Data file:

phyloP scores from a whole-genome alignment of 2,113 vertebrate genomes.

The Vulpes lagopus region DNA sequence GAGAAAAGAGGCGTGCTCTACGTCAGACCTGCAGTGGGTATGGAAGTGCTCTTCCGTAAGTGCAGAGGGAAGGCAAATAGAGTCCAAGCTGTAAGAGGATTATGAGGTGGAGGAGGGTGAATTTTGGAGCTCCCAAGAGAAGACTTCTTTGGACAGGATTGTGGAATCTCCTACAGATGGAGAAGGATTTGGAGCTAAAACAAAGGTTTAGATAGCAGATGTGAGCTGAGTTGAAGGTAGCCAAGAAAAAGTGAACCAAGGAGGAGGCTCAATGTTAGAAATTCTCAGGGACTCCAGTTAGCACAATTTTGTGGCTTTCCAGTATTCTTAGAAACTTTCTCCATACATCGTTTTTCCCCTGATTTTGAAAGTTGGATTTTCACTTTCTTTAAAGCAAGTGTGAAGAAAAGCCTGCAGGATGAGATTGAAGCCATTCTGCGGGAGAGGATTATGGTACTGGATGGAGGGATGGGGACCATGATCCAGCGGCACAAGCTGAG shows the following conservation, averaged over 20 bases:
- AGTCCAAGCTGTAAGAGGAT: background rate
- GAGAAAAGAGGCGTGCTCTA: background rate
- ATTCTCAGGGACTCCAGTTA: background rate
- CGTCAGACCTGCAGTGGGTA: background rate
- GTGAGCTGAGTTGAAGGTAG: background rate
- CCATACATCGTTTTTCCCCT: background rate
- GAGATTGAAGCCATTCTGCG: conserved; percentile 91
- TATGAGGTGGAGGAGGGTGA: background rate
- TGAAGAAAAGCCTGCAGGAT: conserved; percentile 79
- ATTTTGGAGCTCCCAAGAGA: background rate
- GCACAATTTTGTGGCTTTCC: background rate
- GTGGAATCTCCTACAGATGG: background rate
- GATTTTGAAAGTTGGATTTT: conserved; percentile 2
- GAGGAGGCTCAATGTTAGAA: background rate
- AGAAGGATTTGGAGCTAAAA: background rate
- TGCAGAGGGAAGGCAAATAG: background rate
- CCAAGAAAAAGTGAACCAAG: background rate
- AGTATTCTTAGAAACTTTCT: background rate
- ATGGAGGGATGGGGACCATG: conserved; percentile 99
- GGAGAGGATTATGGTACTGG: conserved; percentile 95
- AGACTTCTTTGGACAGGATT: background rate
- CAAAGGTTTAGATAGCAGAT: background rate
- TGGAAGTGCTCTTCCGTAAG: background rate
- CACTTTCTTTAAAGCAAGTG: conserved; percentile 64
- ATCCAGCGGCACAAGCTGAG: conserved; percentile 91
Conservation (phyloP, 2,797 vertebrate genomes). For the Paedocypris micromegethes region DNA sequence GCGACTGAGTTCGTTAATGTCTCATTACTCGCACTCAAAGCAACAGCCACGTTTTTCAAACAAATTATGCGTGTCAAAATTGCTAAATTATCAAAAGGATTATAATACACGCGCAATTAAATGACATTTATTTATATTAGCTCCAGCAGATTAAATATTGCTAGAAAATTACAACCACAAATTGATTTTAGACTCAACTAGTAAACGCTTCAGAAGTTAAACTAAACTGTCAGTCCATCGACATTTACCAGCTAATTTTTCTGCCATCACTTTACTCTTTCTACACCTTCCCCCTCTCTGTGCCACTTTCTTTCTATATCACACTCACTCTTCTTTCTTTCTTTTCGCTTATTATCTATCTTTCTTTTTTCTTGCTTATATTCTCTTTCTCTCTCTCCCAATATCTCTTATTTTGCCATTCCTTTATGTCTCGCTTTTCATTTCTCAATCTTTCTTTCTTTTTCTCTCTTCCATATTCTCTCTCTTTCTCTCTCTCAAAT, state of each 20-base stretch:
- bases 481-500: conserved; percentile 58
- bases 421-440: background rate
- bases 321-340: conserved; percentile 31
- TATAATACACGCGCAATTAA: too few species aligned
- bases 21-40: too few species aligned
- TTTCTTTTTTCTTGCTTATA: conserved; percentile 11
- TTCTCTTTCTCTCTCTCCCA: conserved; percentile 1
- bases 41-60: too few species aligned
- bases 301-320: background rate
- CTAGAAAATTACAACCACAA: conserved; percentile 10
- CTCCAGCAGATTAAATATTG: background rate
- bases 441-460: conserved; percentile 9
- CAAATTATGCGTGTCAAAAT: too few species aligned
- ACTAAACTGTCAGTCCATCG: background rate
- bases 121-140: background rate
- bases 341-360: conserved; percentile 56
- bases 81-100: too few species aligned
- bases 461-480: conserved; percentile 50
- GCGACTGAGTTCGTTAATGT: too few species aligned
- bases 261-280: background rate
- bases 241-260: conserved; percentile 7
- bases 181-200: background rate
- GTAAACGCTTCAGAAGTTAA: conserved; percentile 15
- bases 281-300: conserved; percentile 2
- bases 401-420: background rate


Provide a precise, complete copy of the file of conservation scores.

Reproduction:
phyloP scores from a whole-genome alignment of 2,113 vertebrate genomes.

The Vulpes lagopus region DNA sequence GAGAAAAGAGGCGTGCTCTACGTCAGACCTGCAGTGGGTATGGAAGTGCTCTTCCGTAAGTGCAGAGGGAAGGCAAATAGAGTCCAAGCTGTAAGAGGATTATGAGGTGGAGGAGGGTGAATTTTGGAGCTCCCAAGAGAAGACTTCTTTGGACAGGATTGTGGAATCTCCTACAGATGGAGAAGGATTTGGAGCTAAAACAAAGGTTTAGATAGCAGATGTGAGCTGAGTTGAAGGTAGCCAAGAAAAAGTGAACCAAGGAGGAGGCTCAATGTTAGAAATTCTCAGGGACTCCAGTTAGCACAATTTTGTGGCTTTCCAGTATTCTTAGAAACTTTCTCCATACATCGTTTTTCCCCTGATTTTGAAAGTTGGATTTTCACTTTCTTTAAAGCAAGTGTGAAGAAAAGCCTGCAGGATGAGATTGAAGCCATTCTGCGGGAGAGGATTATGGTACTGGATGGAGGGATGGGGACCATGATCCAGCGGCACAAGCTGAG shows the following conservation, averaged over 20 bases:
- AGTCCAAGCTGTAAGAGGAT: background rate
- GAGAAAAGAGGCGTGCTCTA: background rate
- ATTCTCAGGGACTCCAGTTA: background rate
- CGTCAGACCTGCAGTGGGTA: background rate
- GTGAGCTGAGTTGAAGGTAG: background rate
- CCATACATCGTTTTTCCCCT: background rate
- GAGATTGAAGCCATTCTGCG: conserved; percentile 91
- TATGAGGTGGAGGAGGGTGA: background rate
- TGAAGAAAAGCCTGCAGGAT: conserved; percentile 79
- ATTTTGGAGCTCCCAAGAGA: background rate
- GCACAATTTTGTGGCTTTCC: background rate
- GTGGAATCTCCTACAGATGG: background rate
- GATTTTGAAAGTTGGATTTT: conserved; percentile 2
- GAGGAGGCTCAATGTTAGAA: background rate
- AGAAGGATTTGGAGCTAAAA: background rate
- TGCAGAGGGAAGGCAAATAG: background rate
- CCAAGAAAAAGTGAACCAAG: background rate
- AGTATTCTTAGAAACTTTCT: background rate
- ATGGAGGGATGGGGACCATG: conserved; percentile 99
- GGAGAGGATTATGGTACTGG: conserved; percentile 95
- AGACTTCTTTGGACAGGATT: background rate
- CAAAGGTTTAGATAGCAGAT: background rate
- TGGAAGTGCTCTTCCGTAAG: background rate
- CACTTTCTTTAAAGCAAGTG: conserved; percentile 64
- ATCCAGCGGCACAAGCTGAG: conserved; percentile 91
Conservation (phyloP, 2,797 vertebrate genomes). For the Paedocypris micromegethes region DNA sequence GCGACTGAGTTCGTTAATGTCTCATTACTCGCACTCAAAGCAACAGCCACGTTTTTCAAACAAATTATGCGTGTCAAAATTGCTAAATTATCAAAAGGATTATAATACACGCGCAATTAAATGACATTTATTTATATTAGCTCCAGCAGATTAAATATTGCTAGAAAATTACAACCACAAATTGATTTTAGACTCAACTAGTAAACGCTTCAGAAGTTAAACTAAACTGTCAGTCCATCGACATTTACCAGCTAATTTTTCTGCCATCACTTTACTCTTTCTACACCTTCCCCCTCTCTGTGCCACTTTCTTTCTATATCACACTCACTCTTCTTTCTTTCTTTTCGCTTATTATCTATCTTTCTTTTTTCTTGCTTATATTCTCTTTCTCTCTCTCCCAATATCTCTTATTTTGCCATTCCTTTATGTCTCGCTTTTCATTTCTCAATCTTTCTTTCTTTTTCTCTCTTCCATATTCTCTCTCTTTCTCTCTCTCAAAT, state of each 20-base stretch:
- bases 481-500: conserved; percentile 58
- bases 421-440: background rate
- bases 321-340: conserved; percentile 31
- TATAATACACGCGCAATTAA: too few species aligned
- bases 21-40: too few species aligned
- TTTCTTTTTTCTTGCTTATA: conserved; percentile 11
- TTCTCTTTCTCTCTCTCCCA: conserved; percentile 1
- bases 41-60: too few species aligned
- bases 301-320: background rate
- CTAGAAAATTACAACCACAA: conserved; percentile 10
- CTCCAGCAGATTAAATATTG: background rate
- bases 441-460: conserved; percentile 9
- CAAATTATGCGTGTCAAAAT: too few species aligned
- ACTAAACTGTCAGTCCATCG: background rate
- bases 121-140: background rate
- bases 341-360: conserved; percentile 56
- bases 81-100: too few species aligned
- bases 461-480: conserved; percentile 50
- GCGACTGAGTTCGTTAATGT: too few species aligned
- bases 261-280: background rate
- bases 241-260: conserved; percentile 7
- bases 181-200: background rate
- GTAAACGCTTCAGAAGTTAA: conserved; percentile 15
- bases 281-300: conserved; percentile 2
- bases 401-420: background rate